History Today – James Montgomery Paul S. Taylor

Paperback, 134pp. Published by Day One Publications, Ryelands Road, Leominster, HR6 8NZ, UK. Price £7.00. ISBN 978-1-84625-209-9.

James Montgomery was the author of some 400 hymns, among the best known are: ‘Hail to the Lord’s Anointed’; ‘Forever with the Lord’; and ‘According to thy gracious word, in meek humility’. In the preface to this book the author indicates that, apart from a seven-volume work by John Holland and James Everett published in 1854, very little has been written about the life of this hymn-writer and adds, ‘This book seeks to rectify that omission and to present a popular but serious evaluation of Montgomery’s varied life’.

James Montgomery was born in Ayrshire in 1771, his father a minister with the Moravian Brethren. In 1777 James was sent to a Moravian settlement in Fulneck, Yorkshire, for his education. While in Fulneck, he developed a love for music and poetry, but was obliged to leave when aged sixteen on account of his indolence; he was described by his tutors as ‘talented but difficult’. James determined to make his own way in the world and for the next fifteen years, as to his spiritual condition, he would later recollect in a poem that he was akin to ‘a star from heaven’ that had gone astray. During those years he went to Sheffield, found employment with the publisher of a local newspaper, the Sheffield Register, quickly rising to become editor and co-owner of it.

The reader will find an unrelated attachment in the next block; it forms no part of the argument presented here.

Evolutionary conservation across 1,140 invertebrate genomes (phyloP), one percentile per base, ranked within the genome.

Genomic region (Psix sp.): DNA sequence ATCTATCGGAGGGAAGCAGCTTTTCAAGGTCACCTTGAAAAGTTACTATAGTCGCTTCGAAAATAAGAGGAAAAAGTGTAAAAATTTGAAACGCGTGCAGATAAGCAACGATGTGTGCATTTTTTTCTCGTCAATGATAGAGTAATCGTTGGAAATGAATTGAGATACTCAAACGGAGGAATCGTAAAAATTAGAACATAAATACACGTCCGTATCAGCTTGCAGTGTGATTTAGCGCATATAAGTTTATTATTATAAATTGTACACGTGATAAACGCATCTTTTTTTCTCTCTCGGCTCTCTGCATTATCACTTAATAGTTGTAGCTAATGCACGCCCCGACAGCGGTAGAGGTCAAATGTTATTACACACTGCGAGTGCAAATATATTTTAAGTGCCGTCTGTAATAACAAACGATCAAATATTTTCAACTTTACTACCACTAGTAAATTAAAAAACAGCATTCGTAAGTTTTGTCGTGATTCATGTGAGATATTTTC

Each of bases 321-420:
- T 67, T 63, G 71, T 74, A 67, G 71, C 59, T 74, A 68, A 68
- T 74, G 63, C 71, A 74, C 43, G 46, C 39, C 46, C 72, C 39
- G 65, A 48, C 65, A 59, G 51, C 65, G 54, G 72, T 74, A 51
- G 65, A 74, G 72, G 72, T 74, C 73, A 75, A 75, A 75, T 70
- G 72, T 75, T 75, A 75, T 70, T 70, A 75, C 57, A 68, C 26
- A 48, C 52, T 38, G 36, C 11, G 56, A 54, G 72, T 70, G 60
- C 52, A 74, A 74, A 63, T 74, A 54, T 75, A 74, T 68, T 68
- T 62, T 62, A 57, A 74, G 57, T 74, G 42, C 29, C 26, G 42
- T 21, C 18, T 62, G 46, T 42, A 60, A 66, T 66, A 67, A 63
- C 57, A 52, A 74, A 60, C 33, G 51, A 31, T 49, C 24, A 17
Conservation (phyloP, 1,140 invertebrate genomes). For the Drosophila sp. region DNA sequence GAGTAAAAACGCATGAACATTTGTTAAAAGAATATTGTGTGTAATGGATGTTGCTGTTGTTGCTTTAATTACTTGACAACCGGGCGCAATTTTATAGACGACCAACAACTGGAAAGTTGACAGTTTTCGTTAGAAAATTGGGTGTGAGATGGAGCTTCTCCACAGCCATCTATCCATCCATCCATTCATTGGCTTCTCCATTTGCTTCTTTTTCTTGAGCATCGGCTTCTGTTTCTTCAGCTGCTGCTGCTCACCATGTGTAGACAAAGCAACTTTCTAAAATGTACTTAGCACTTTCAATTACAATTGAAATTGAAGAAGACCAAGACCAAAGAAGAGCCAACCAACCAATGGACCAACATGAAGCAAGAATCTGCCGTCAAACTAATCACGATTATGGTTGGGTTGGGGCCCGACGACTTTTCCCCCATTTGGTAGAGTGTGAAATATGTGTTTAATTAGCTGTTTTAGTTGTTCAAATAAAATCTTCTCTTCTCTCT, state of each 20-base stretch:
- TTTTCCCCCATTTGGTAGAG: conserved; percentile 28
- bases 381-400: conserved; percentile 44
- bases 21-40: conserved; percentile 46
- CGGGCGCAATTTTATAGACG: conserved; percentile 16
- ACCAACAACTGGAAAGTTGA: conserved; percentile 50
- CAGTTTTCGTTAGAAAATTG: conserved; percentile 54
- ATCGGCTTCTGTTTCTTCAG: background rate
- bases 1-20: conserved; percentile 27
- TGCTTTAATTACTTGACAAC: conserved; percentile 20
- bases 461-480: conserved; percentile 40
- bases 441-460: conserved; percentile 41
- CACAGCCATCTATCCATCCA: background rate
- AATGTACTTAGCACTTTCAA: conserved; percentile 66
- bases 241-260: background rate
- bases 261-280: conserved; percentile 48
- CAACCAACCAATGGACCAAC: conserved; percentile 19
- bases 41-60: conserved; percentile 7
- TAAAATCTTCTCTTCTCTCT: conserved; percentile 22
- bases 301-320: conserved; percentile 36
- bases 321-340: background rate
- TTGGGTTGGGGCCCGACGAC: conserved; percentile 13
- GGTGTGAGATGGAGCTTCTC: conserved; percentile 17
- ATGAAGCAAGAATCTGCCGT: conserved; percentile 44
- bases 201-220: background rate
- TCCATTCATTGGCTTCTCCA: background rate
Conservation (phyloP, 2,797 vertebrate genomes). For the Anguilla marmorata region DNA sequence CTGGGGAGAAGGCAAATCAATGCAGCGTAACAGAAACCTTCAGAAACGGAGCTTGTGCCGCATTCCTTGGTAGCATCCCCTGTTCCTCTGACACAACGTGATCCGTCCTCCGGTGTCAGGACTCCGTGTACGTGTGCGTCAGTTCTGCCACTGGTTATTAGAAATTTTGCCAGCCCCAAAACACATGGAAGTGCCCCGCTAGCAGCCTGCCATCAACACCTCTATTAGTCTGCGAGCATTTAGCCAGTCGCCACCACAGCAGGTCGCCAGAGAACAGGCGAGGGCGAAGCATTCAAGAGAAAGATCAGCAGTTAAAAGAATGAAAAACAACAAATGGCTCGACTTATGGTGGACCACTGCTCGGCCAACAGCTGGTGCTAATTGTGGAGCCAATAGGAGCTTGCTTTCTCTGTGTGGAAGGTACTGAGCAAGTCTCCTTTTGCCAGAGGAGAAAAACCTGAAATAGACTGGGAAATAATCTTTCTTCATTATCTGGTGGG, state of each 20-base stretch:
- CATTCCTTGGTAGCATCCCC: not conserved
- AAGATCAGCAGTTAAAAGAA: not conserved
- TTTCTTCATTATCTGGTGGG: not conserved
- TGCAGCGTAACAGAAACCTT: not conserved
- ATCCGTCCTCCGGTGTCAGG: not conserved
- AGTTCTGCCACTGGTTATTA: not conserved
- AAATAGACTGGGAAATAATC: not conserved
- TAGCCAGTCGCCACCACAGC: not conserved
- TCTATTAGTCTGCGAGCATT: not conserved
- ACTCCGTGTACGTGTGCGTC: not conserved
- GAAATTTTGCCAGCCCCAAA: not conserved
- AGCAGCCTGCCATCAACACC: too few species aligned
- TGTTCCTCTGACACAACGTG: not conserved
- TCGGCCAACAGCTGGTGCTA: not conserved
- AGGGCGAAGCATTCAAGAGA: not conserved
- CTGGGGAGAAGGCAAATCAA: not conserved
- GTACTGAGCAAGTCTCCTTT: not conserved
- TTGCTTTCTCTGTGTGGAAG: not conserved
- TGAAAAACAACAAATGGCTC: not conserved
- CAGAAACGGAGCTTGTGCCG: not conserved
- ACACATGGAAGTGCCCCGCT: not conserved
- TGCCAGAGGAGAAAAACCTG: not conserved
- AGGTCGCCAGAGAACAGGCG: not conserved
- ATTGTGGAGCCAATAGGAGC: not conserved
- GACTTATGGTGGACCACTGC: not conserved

After a period of depression and now 31 years old, he began to attend a Bible Study Group which resulted in a renewal of spiritual interests and restoration to the Lord. In subsequent years Montgomery was linked with many educational and missionary societies, as well as occupying prominent administrative posts in the city of Sheffield. In his busy life he championed a number of social issues such as the abolition of slavery and the plight of ‘the climbing boys’ employed in cleaning chimneys. He was involved in the editing and publishing of a number of books on hymns as well as several volumes of his own poetry and a collection of his own hymns, those hymns testifying to his love for Christ and for His word.

James Montgomery has been described as standing alongside Wesley and Watts as one of our greatest hymn writers and in this book Paul Taylor has given a helpful, interesting and comprehensive biography of this outstanding Christian.

[Our thanks to Richard Catchpole, South Norwood, England, for this review]

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